L. L., a Minor Child, by and through Tim Nay, guardian ad litem of L. L., Plaintiff-Appellant,
STATE OF OREGON, by and through its Department of Human Services, Defendant-Respondent, and FIRST STUDENT INC., a foreign business corporation, and Gresham Barlow School District, Defendants.
and submitted November 19, 2019.
Multnomah County Circuit Court 16CV30046 Eric L. Dahlin,
K. Olson argued the cause for appellant. Also on the briefs
was Law Offce of Erin Olson, P.C.
M. Wilsey, Assistant Attorney General, argued the cause for
respondent. Also on the brief were Ellen F. Rosenblum,
Attorney General, and Benjamin Gutman, Solicitor General.
Lagesen, Presiding Judge, and Powers, Judge, and Sercombe,
is the guardian ad litem of a minor who was sexually
abused by another minor in foster care. Plaintiff sued the
state by and through the Department of Human Services (DHS),
bringing claims for strict liability under ORS 30.297 and
abuse of a vulnerable person under ORS 124.100. [301 Or.App.
223] The trial court granted summary judgment to the state on
both of those claims. It concluded that ORS 30.297 only
allowed for claims brought by foster parents, and that
plaintiff did not offer evidence showing that DHS
"permitted" the abuse, as required by ORS 124.100.
On plaintiff's appeal, DHS concedes that the grant of
summary judgment on the strict liability claim should be
reversed but contends that the trial court properly granted
summary judgment on the abuse of a vulnerable person claim
based on plaintiff's failure to produce evidence showing
that DHS "permitted" the abuse. Held: As
DHS concedes, ORS 30.297 does not apply only to claims
brought by foster parents and, for that reason, the grant of
summary judgment on the strict liability claim was erroneous.
As for plaintiff's abuse of a vulnerable person claim,
DHS did not adequately raise in its motion for summary
judgment the issue of whether plaintiff could produce
sufficient evidence to show that DHS "permitted"
the abuse. Accordingly, the trial court erred in granting
summary judgment on that claim.
Or.App. 224] LAGESEN, P.J.
on a school bus, T, a minor child in foster care, exposed
himself to L, another minor child in foster care. According
to L, T also subjected her to other sexual contact.
Plaintiff-L's guardian ad litem-sued the state
by and through the Department of Human Services (DHS) (among
others), alleging claims for strict liability under ORS
30.297, negligence, and abuse of a vulnerable person under
ORS 124.100. The trial court granted summary judgment to the
state on the claims under ORS 30.297 and ORS 124.100 and,
after plaintiff voluntarily dismissed the negligence claim
under ORCP 54 (A)(2), entered a limited judgment dismissing
all claims against the state. We reverse and remand, in large
part because DHS has, for the most part, withdrawn the
arguments in support of summary judgment that it presented to
the trial court.
review the trial court's grant of summary judgment for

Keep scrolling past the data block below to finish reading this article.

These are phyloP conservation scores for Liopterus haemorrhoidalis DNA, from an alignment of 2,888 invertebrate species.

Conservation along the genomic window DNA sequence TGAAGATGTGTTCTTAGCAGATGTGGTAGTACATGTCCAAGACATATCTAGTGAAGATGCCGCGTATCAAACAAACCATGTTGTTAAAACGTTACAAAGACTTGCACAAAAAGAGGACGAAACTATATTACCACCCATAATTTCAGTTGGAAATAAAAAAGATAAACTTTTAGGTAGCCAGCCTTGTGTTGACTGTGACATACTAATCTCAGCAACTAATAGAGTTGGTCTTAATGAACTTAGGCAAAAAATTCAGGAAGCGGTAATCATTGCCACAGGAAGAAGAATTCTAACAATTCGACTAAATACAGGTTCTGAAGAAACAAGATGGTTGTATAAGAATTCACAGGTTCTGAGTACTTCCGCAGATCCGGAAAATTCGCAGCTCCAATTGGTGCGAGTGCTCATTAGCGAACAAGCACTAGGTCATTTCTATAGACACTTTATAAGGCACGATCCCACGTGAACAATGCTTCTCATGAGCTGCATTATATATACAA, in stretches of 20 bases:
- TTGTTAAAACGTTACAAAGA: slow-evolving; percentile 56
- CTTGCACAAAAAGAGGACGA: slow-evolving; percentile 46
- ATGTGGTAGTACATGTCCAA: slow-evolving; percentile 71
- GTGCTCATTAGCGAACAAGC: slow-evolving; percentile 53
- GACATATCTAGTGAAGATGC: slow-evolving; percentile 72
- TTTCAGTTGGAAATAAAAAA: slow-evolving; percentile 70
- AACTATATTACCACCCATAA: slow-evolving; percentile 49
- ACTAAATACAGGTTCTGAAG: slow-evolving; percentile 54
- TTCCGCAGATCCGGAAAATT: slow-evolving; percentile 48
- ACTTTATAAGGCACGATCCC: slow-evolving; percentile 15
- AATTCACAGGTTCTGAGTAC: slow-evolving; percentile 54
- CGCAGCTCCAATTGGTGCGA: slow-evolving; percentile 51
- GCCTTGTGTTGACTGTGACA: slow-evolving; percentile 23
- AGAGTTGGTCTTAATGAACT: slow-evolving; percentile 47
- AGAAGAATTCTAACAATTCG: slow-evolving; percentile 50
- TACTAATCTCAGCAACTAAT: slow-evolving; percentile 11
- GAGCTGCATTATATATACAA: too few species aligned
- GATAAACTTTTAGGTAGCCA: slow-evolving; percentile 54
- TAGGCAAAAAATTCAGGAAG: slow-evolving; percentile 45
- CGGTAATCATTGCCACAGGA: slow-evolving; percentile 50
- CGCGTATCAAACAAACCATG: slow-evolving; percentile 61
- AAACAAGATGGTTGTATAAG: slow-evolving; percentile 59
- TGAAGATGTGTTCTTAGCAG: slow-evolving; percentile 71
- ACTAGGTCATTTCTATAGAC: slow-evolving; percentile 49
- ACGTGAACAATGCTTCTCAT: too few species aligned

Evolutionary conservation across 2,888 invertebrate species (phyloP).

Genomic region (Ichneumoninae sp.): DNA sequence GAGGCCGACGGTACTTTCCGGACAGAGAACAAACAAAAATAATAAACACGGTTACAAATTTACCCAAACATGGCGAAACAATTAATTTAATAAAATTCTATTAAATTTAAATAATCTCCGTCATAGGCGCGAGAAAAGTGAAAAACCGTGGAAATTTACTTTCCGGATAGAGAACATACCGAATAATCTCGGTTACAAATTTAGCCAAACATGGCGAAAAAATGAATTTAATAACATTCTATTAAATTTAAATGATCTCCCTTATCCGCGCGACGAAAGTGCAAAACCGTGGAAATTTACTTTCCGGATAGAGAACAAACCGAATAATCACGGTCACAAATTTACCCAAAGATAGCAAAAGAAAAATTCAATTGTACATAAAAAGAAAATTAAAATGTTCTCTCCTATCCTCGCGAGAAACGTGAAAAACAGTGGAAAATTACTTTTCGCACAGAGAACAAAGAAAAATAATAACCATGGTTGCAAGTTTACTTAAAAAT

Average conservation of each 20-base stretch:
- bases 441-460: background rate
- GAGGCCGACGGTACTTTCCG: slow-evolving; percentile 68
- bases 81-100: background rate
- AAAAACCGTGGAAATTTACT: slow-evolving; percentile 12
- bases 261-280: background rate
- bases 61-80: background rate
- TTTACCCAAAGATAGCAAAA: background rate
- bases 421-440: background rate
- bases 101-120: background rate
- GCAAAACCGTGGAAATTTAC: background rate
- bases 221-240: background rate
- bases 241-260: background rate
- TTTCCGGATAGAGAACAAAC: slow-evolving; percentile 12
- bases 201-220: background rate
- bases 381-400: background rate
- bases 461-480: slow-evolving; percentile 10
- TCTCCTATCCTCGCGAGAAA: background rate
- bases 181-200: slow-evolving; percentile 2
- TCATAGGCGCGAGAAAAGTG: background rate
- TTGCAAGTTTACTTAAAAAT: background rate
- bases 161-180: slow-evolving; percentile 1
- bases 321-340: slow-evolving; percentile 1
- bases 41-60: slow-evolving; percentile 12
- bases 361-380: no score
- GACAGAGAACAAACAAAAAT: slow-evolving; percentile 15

legal error "to determine whether there is no genuine
issue of material fact and [whether] the moving party is
entitled to judgment as a matter of law." Evans v.
City of Warrenton, 283 Or.App. 256, 258, 388 P.3d 1167
(2016); ORCP 47 C. In so doing, we view the facts in the
light most favorable to the nonmoving party, in this case,
plaintiff. Woodroffe v. State of Oregon, 292 Or.App.
21, 24, 422 P.3d 381 (2018).
DHS disputes some of the substantive facts, in accordance
with our standard of review, we state them in the light most
favorable to plaintiff. Viewed in that light, T, a foster
child, exposed his penis to L, touched her vagina, and
coerced her into touching his penis. L is also a foster child
and is developmentally disabled. The contact with T caused L
to suffer a range of noneconomic damages.
procedural facts are not disputed and are the facts most
pertinent to the issues on appeal. Plaintiff sued DHS, among
others, for T's conduct. Plaintiff alleged three claims
against DHS. In the first, plaintiff alleged that T's
conduct constituted an intentional tort of a foster child,
for which DHS was liable under ORS 30.297. In the second,
plaintiff alleged that the abuse of L was the product of
DHS's negligence. In the third, plaintiff alleged that
the abuse of [301 Or.App. 225] L was the abuse of a
vulnerable person for which DHS was liable under ORS 124.100
because it had "permitted" that abuse.
moved for summary judgment on all three claims, although it
later withdrew is motion on the negligence claim. DHS's
asserted ground for summary judgment on the first claim was
that ORS 30.297 only provided for claims by foster
parents and did not authorize claims against DHS for the
intentional torts of foster children by persons other than
foster parents. DHS's asserted ground for summary
judgment on the ORS 124.100 claim was as follows:
"DHS is entitled to summary judgment on Plaintiffs Third
Claim for Relief ('Abuse of a Vulnerable Person-ORS
124.100') because such claims can only be brought against
the person actually committing or allowing the physical or
financial abuse (no general vicarious liability), and because
punitive damages ...